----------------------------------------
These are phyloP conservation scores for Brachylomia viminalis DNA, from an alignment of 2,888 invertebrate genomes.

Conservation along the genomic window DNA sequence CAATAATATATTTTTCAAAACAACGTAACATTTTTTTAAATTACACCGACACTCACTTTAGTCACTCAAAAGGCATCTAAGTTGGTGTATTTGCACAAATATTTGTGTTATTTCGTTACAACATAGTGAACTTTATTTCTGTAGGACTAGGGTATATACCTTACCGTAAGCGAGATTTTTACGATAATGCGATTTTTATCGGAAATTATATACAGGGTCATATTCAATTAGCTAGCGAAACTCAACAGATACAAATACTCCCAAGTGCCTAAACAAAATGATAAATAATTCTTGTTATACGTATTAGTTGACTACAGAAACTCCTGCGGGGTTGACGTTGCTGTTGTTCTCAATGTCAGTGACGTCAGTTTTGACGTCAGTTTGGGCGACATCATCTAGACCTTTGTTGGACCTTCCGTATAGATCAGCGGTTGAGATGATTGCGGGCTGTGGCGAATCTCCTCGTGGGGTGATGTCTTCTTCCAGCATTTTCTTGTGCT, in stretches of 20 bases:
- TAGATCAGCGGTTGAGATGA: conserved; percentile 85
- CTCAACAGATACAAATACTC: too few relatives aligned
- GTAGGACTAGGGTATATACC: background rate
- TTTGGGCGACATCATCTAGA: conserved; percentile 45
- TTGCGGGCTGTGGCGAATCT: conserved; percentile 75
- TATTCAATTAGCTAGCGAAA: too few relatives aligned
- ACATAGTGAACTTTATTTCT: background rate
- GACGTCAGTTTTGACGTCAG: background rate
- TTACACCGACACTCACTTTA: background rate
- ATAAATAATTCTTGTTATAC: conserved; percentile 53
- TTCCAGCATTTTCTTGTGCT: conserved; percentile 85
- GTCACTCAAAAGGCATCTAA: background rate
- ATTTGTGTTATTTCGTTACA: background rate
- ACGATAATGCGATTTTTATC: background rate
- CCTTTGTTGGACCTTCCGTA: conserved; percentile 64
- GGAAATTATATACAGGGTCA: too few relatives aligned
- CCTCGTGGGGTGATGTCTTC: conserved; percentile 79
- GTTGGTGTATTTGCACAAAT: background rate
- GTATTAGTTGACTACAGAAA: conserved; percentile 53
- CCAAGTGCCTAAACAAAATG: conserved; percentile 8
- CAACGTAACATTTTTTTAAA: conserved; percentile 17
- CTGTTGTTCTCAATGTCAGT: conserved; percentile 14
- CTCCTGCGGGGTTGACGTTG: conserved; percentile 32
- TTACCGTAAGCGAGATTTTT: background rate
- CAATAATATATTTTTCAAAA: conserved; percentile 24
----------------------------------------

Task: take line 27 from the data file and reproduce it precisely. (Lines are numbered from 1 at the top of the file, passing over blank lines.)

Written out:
- CAATAATATATTTTTCAAAA: conserved; percentile 24